The municipality and Nita Lake Lodge finally shook hands on agreement over the hotel's employee housing obligations.
During Tuesday's council meeting, Bill Brown, manager of community planning, announced that instead of building their previously promised employee housing, Nita Lake will give the municipality $950,000 and a 0.717 hectare plot of land.
"The developer, due to financial constraints, is unable to build those 22 units," said Brown.
The money will be deposited in a "Cheakamus Crossing Affordable Employee Housing Reserve Fund" to fund the Whistler Housing Authority's building in the Cheakamus Crossing neighbourhood.
The two groups have been at the negotiation table for almost six years, since the developers first got the OK to build a 77-room hotel, train station and some market housing while also building employee housing.
The developers of the lodge built a 44-unit townhome complex on Alta Lake Road three years ago, but never built the other 22 units because of "financial constraints," said Brown.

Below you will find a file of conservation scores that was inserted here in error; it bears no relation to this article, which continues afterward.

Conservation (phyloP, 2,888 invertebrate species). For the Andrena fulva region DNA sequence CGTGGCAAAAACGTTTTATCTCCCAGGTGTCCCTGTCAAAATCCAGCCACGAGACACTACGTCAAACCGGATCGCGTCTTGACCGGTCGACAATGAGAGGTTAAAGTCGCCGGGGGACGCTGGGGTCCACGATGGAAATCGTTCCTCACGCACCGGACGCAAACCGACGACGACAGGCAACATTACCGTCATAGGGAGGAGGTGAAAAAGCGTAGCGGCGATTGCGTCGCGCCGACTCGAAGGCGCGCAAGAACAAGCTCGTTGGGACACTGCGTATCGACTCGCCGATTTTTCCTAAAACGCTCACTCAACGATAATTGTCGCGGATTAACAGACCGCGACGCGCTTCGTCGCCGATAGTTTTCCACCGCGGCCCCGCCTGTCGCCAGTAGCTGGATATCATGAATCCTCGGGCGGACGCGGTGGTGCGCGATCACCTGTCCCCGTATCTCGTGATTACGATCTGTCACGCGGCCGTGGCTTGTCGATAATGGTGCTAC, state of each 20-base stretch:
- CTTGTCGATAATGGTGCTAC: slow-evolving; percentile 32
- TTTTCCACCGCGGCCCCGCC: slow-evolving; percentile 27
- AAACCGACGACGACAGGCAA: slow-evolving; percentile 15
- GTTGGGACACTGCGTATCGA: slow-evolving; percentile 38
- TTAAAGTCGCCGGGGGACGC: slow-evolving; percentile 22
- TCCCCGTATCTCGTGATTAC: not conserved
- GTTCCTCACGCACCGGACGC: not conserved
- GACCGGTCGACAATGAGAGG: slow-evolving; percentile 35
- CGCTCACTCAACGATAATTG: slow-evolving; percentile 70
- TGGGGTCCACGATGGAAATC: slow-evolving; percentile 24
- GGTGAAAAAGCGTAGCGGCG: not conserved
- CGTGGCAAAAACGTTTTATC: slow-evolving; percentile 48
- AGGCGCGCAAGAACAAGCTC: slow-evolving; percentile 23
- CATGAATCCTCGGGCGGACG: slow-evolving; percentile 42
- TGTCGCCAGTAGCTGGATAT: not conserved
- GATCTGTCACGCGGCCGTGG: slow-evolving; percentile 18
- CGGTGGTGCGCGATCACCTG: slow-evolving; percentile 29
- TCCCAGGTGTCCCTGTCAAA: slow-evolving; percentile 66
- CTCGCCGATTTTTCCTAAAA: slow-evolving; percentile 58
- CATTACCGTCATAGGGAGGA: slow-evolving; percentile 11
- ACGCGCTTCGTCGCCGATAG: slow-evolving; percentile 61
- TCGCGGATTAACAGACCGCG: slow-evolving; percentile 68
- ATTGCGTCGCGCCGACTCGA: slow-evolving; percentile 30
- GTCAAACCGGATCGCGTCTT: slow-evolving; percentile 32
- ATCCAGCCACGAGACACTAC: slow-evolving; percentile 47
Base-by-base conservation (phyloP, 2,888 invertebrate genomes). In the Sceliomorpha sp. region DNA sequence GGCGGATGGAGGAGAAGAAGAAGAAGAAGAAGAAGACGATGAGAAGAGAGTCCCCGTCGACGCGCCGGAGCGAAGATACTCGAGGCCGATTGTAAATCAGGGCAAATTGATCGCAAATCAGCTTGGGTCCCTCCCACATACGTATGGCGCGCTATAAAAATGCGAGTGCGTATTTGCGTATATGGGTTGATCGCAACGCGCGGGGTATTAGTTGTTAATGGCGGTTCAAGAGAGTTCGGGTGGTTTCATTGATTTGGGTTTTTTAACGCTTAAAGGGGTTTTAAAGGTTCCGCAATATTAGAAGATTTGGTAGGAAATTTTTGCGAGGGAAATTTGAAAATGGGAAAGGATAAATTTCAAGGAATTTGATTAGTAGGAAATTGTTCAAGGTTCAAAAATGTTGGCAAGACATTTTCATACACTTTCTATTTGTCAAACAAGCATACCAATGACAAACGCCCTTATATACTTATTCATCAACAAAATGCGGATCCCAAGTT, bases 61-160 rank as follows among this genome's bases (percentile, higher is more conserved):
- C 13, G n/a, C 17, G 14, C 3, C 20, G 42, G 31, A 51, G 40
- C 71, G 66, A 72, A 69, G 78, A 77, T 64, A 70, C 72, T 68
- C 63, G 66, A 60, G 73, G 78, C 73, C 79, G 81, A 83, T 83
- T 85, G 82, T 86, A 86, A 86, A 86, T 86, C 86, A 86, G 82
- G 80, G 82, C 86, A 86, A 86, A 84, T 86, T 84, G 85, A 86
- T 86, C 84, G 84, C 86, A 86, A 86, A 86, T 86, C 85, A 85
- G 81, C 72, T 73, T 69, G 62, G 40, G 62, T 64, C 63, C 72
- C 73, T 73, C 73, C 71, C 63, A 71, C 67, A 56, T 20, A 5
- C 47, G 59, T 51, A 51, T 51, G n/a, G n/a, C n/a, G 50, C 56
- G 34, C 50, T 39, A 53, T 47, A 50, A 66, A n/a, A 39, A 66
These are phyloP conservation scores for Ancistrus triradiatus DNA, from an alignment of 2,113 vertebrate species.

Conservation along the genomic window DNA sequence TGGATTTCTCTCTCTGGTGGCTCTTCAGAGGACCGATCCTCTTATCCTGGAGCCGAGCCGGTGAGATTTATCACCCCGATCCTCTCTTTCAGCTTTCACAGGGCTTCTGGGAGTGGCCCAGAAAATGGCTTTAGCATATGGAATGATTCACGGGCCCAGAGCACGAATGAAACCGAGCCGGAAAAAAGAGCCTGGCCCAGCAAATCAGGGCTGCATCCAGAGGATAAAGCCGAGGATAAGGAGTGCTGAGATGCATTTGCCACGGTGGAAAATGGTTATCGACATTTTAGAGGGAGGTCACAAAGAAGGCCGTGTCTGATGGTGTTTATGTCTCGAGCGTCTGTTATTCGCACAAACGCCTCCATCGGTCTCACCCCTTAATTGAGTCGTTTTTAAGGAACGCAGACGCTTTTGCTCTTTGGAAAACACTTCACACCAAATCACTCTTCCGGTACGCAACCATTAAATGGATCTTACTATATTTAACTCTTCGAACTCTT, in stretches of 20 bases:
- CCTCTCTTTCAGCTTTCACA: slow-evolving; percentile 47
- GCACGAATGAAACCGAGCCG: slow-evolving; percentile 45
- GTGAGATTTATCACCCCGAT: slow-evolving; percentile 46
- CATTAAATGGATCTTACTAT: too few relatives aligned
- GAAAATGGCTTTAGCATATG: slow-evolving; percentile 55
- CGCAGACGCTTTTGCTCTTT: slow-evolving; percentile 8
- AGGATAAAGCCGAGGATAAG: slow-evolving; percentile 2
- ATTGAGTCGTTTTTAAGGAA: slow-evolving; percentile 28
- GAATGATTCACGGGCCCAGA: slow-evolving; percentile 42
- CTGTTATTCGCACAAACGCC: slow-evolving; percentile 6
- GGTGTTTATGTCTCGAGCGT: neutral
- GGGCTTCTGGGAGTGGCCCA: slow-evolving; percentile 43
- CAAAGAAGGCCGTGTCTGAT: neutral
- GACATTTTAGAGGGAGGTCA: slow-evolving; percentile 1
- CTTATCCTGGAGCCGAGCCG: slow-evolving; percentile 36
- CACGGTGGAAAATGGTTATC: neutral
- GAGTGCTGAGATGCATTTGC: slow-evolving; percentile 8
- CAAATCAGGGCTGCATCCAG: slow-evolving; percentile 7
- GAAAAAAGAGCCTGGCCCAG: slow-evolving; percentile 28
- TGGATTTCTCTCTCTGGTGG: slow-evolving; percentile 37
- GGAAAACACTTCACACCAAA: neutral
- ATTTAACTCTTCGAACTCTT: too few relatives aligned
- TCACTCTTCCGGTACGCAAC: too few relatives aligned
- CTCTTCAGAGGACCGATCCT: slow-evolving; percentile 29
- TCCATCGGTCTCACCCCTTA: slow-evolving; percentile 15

Some Whistler numbers slipping
The latest figures on the Whistler community are in.
On Tuesday, Dan Wilson from the Whistler Centre for Sustainability presented the results from the 2008 community monitoring report to council, and generally the statistics are optimistic. However, some areas are worth paying attention to, including:
• The proportion of permanent residents with incomes below the cost of living increased from 27 per cent in 2007 to 31 per cent in 2008. For seasonal residents, that number went up from 70 per cent to 85 per cent. Housing, recreation and food all rank as high cost items.
• Visitor satisfaction in the summer is down for the third year in a row, even though satisfaction in the winter is up. Wilson said Tourism Whistler is perplexed by this statistic and is going to look into it.
• Whistler citizens are consuming 575 litres of water per day, compared to the national average of 335 litres.
For more information, visit www.whistler2020.com .
Burbury development moves forward, slowly
Councillors gave first reading Tuesday to rezoning bylaws for Alex Bunbury's housing proposal near Kadenwood and Bear Creek Estates in Creekside.
The rezoning would allow for two homes at 3,500 square feet each, which are already built, two new market housing homes of 5,000 square feet, and four employee housing units.
Council was concerned about the resident housing piece of the plan and decided not to give the application second reading.
"This is a goofy place for affordable resident housing," said Councillor Eckhard Ziedler. "It will require people have motor vehicles."
Bunbury, who was sitting in the audience, agreed with councillors, saying: "Our suggestion was perhaps that lot could be dedicated to the community and that money could be taken and used elsewhere."